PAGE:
"None of the above"

During my random clickery I came across a telco-related website that had the following poll:

I can't help but think that this is a bit of wishful thinking. Telcos are very keen to drive up data traffic on mobile. However, they are not charitable organizations -- they have shareholders who want to see them earn money and thus telcos want to drive up traffic and earn proportionately more money.

As long as data traffic on mobile is metered, people will have an uneasy feeling about mobile connectivity. Especially since the current crop of "smart phones" do not have very good mechanisms for keeping an eye on your bandwidth use. For instance, for the Android, there are third party apps that gives the user the opportunity to monitor network usage as well as toggling the network on or off. But none of these apps are very good.

Most of the metering apps are fiddly. Then there is the issue of APNs (Access Point Names, the point where a phone enters an IP network) for MMS and for Internet. Whereas Internet access is metered by traffic, MMS is metered by transaction -- ie. you are billed by number of messages and not by byte.

Until recently the app I use to toggle network connectivity did not differentiate between these two APNs -- meaning that if I switched off network connectivity, my phone was unable to accept MMS messages. Of course, the app does not do any kind of metering. I have a different app for that -- and to put it mildly, it doesn't work very well.

I am not sure if the same problems are present for the iPhone. In any case, until unmetered Internet access is the norm, connectivity and bandwidth management are things that smart phones must have.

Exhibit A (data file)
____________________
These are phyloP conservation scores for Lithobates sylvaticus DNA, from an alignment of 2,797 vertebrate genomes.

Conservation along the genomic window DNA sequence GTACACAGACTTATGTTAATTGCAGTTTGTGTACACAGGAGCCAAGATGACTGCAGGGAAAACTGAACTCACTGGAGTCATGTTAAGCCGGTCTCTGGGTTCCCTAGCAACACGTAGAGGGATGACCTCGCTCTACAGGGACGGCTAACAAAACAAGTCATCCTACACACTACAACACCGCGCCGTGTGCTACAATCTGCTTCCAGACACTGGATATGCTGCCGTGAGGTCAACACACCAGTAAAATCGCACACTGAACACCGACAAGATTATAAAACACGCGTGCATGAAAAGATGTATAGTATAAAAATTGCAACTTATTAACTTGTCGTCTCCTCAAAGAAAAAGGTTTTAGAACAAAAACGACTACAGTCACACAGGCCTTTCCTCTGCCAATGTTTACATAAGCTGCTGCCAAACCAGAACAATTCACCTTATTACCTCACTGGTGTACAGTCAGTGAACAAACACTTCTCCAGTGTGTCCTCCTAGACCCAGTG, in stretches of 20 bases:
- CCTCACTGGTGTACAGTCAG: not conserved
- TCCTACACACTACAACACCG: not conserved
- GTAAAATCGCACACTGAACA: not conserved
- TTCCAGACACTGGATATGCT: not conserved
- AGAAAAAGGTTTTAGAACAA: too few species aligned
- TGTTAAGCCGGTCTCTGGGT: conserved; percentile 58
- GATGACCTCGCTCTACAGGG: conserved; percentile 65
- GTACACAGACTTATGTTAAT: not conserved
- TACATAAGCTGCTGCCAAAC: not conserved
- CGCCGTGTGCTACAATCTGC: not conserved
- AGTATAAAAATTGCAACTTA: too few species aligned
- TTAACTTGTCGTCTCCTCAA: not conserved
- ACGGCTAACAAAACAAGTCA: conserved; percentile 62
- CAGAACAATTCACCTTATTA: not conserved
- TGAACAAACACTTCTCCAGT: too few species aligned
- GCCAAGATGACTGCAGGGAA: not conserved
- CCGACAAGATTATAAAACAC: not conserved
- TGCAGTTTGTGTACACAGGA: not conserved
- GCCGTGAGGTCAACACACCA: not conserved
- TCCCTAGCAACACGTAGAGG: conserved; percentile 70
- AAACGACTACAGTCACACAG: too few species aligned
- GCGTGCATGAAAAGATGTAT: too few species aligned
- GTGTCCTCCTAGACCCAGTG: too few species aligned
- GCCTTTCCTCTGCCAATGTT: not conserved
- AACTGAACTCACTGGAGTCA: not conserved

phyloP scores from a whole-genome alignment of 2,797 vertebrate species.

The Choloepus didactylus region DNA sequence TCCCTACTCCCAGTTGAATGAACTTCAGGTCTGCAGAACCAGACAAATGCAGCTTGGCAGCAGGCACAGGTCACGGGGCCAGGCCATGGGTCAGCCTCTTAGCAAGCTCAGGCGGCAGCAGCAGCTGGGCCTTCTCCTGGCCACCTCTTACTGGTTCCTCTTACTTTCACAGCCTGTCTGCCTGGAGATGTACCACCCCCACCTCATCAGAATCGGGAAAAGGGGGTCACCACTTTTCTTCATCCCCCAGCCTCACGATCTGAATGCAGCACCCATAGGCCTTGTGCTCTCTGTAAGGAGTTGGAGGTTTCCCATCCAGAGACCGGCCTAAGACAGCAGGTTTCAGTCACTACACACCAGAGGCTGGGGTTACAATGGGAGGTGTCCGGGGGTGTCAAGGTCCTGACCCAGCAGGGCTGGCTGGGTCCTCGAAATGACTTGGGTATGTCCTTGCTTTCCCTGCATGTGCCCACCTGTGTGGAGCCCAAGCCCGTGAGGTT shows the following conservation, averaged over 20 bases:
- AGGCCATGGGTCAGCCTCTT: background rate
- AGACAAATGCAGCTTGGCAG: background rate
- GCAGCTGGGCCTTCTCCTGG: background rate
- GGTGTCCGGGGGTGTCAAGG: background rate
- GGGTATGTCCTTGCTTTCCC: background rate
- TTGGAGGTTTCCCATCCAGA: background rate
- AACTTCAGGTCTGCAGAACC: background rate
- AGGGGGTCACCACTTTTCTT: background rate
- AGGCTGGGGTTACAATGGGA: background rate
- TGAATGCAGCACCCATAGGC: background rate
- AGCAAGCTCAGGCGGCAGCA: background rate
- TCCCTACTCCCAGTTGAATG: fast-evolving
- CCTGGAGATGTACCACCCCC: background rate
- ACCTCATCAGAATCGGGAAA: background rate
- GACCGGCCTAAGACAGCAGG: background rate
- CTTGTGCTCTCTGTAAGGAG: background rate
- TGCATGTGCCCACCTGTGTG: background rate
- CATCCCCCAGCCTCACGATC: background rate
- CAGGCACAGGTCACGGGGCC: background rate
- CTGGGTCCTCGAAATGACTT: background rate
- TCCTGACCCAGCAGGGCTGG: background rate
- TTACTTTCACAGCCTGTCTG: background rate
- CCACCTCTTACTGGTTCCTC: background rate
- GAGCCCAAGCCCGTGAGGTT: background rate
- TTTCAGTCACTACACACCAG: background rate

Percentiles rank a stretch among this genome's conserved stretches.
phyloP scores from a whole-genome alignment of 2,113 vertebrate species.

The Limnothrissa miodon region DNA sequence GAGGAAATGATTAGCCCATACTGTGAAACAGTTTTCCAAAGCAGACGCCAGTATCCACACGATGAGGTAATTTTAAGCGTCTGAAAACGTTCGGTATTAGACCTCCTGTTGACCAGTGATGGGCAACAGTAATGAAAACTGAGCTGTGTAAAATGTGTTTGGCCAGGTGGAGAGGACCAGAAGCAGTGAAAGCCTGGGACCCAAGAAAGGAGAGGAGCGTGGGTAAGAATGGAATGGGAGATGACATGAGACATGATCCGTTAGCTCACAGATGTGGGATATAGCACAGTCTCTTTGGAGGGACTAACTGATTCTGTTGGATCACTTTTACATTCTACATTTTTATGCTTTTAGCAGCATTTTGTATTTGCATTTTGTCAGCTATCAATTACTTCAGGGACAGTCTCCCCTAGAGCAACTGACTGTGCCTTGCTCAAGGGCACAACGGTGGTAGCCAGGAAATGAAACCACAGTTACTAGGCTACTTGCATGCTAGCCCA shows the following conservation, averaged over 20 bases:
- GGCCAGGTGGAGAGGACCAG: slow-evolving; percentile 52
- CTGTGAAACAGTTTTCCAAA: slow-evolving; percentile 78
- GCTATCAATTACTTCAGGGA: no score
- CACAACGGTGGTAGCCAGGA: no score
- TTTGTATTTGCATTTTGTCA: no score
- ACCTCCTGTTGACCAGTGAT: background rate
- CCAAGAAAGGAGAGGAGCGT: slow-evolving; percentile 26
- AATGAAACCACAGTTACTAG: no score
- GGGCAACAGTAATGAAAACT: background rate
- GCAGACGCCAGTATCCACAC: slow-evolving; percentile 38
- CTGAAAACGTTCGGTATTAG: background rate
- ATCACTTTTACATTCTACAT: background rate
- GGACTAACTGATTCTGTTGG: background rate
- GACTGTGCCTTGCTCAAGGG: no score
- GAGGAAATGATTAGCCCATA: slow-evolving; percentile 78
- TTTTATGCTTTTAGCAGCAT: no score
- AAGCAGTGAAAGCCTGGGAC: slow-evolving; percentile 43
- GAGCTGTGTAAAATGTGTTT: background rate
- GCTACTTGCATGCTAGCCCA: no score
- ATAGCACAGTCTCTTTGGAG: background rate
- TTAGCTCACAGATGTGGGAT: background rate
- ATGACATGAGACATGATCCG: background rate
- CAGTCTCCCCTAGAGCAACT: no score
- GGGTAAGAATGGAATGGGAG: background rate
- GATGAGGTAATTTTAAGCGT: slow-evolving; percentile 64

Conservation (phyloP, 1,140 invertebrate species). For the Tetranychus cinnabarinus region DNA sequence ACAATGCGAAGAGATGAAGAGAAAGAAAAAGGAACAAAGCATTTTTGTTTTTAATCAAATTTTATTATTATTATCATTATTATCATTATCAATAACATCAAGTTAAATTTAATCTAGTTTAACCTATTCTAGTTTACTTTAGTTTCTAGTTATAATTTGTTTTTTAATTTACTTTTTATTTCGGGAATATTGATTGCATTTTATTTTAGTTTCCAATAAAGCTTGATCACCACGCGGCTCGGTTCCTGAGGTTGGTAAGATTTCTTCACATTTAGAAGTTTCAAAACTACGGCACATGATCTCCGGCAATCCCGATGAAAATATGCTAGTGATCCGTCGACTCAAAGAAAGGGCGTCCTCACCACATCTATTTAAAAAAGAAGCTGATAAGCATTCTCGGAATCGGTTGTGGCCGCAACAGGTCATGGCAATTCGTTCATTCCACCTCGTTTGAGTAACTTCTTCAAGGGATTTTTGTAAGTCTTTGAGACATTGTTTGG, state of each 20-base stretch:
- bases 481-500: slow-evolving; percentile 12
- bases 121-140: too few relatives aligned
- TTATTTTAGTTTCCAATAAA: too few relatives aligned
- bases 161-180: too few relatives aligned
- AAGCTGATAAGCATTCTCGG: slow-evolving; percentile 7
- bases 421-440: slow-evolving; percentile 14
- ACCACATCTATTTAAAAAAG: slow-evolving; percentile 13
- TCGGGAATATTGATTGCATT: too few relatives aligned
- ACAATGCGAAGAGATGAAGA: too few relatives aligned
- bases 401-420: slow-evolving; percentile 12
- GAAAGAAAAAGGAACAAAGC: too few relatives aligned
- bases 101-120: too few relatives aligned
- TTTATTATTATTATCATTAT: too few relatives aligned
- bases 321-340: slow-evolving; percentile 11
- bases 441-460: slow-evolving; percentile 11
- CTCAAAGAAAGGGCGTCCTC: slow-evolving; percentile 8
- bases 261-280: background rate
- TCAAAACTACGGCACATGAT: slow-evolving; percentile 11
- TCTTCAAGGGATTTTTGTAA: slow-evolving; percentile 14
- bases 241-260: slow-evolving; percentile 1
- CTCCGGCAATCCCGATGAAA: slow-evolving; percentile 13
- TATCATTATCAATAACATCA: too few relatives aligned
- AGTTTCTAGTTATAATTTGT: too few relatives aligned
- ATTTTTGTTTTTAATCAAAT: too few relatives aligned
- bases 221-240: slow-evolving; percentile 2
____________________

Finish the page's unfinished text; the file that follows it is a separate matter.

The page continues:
But I digress.

I think the biggest driver for mobile internet use will be (dare I speak it aloud?): fixed pricing. Or failing that, more reasonable data plans and phone operating systems that acknowledge the need to keep a close eye on your bandwidth use. The moment when people start to feel more relaxed about using mobile Internet is the moment it'll be something more than a backup solution for Internet connectivity. Because that is what it is today: a backup solution for when you are not on a wlan.

This suggests that the wishes of the telco industry are at odds with the wishes of the consumer.

Trouble? To me this suggests a huge opportunity for telcos. They are at a crossroads. They can continue to sell metered bit-pipes, a business that will most likely be eroded by other types of connectivity (what percentage of your time do you spend outside wlan coverage these days?) -- or they can ensure that they position themselves as service providers; which is a deliberately vague term since it can mean anything, though in this context it means something more than just offering the service of shifting your bits around :-).

The question is whether telcos can see beyond their next few quarterly results and plan for the longer term. When changes are afoot, being myopic about what the scope of the company will be 5-10 years down the road is dangerous. Just look at the photo industry. Who would have thought that it would be game over for those who did not make the move to digital fast enough?

If I were a shareholder in a telco today I would look at what long term plans they have and whether these plans display a clear and concrete commitment to adapt to a rapidly changing landscape.

Most large telcos today have the financial means to develop the new talents that will be critical to ensure longevity. On paper, they should have a bit of a head start.

The problem is largely a cultural one: most telcos are optimized for operating in a relatively stable business. A state where you can move slowly and deliberately and where you don't need rapid innovation -- or in fact any real innovation. What little economic theory I know also suggests that this complacent state is extremely dangerous when disruptive changes are likely. And disruptive changes are more likely now than ever with user behaviors changing ever more rapidly.

So to answer the poll: "none of the above".

And yes, I think there's still time. :-)

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